Sir Ian McKellen on The Hobbit Films
Q: So has it come to pass, good Sir McKellen? Shall the dreaming masses with their musty books and their blackened pipes at long last hear those immortal words issue from under that famous nose? "Yes, yes, my dear sir-and I know your name, Mr. Bilbo Baggins. And you do know my name, though you don't remember that I belong to it. I am Gandalf, and Gandalf means me! To think I should have lived to be good-morninged by Belladonna Took's son, as if I was selling buttons at the door!" Looking about, I find I share the same hopes as millions of others, so I ask, a single query in a chorus... Will you again be our Gandalf in "The Hobbit" now that the deal is settled?
A: Yes I will, if Peter Jackson and I have anything to do with it, he being the producer and me being, on the whole, a very lucky actor. I've just read your quote out loud - fabulous speech.
Q: Have you been approached yet by Peter Jackson or anyone else about reprising your wonderful role as Gandalf for the two upcoming "Hobbit" movies. I read that principal photography begins in 2009, and I can't imagine those movies without you!
A: Encouragingly, Peter and Fran Walsh have told me they couldn't imagine The Hobbit without their original Gandalf. Their confidence hasn't yet been confirmed by the director Guillermo del Toro but I am keeping my diary free for 2009!
Warner Bros.' New Line is planning 2010 and 2011 releases for the two films.
Guillermo del Toro, long rumored to be the director for The Hobbit, says the movie is moving forward in capable hands. Speaking with Entertainment Weekly, del Toro says that everything is still in the talking phase: "There have been a lot of discussions of cast and crew, agreements on the direction the movies would go, and if and when I come on board. But other than that, frankly it's all immaterial until everything is signed and put on paper."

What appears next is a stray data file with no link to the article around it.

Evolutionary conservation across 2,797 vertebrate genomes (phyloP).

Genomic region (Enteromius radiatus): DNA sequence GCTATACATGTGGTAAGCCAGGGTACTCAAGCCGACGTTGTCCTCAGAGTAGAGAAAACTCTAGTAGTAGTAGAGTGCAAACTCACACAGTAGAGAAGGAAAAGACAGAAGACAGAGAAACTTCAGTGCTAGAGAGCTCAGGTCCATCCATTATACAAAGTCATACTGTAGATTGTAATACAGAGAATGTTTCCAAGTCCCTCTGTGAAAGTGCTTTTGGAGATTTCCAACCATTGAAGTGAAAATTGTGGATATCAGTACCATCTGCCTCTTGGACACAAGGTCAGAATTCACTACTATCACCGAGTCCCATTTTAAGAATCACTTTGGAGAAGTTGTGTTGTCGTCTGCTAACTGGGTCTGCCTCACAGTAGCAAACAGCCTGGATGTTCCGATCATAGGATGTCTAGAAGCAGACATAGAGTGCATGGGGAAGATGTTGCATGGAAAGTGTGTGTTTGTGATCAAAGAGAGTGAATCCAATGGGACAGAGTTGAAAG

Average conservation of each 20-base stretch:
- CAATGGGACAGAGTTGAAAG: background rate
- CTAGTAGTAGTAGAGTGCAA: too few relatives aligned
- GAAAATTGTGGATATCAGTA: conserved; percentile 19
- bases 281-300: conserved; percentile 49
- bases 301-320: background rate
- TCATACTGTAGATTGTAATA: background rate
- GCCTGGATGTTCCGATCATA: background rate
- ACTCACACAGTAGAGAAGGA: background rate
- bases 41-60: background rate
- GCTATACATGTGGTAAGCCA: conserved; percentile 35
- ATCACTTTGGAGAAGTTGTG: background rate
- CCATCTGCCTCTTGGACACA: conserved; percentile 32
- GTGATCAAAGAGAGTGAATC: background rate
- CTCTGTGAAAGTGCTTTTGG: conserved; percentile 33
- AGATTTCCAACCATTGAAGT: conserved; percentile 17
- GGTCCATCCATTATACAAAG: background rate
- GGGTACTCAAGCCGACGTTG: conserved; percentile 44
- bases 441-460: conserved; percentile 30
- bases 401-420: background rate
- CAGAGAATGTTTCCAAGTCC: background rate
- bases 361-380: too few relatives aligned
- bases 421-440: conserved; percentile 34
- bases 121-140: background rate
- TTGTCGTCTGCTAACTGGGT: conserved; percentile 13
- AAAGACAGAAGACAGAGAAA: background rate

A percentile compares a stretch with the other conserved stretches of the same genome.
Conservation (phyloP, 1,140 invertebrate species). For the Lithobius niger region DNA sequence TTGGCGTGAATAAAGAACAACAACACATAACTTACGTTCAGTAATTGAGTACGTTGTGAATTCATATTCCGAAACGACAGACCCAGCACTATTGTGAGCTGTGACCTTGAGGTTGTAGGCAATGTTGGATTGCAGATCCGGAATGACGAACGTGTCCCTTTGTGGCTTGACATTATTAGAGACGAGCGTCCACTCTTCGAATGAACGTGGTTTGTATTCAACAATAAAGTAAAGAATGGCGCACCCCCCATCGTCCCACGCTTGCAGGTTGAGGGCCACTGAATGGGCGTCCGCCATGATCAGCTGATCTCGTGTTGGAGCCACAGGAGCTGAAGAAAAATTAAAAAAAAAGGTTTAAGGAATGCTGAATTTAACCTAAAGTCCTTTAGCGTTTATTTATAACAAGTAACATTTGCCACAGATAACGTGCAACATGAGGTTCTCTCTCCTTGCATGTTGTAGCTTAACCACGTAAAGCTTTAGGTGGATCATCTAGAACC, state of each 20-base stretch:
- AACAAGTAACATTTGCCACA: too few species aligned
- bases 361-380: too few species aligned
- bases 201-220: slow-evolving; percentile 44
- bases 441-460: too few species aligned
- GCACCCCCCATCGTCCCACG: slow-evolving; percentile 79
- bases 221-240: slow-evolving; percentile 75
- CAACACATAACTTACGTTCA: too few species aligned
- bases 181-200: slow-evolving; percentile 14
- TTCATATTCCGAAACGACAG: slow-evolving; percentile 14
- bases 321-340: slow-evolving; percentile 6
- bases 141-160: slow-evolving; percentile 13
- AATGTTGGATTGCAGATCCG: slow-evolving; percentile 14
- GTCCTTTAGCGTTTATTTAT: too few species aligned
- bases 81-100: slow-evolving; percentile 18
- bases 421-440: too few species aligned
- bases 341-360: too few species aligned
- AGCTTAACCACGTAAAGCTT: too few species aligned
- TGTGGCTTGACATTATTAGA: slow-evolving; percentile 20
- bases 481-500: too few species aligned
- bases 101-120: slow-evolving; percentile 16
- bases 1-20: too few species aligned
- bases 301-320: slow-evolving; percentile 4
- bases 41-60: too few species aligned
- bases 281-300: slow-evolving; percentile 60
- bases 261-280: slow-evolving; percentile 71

The Hellboy and Pan's Labyrinth director is quick to remind fans that patience will be needed; he hasn't officially signed a contract yet, and even if he does, it's a "huge endeavor"—at least a five-year commitment, he says. "It's two movies back-to-back that are massive. So a lot has to be sorted out. All I can say is, creatively we are all in sync and eager to commit and move forward."
Del Toro admits that the recent folding of New Line Cinema has delayed the project a bit, but he does have some encouraging news for fans of the original Lord of the Rings trilogy; though he declines to discuss specifics, he does confirm that he will be working with the original screenwriting team of Peter Jackson, Fran Walsh, and Philippa Boyens.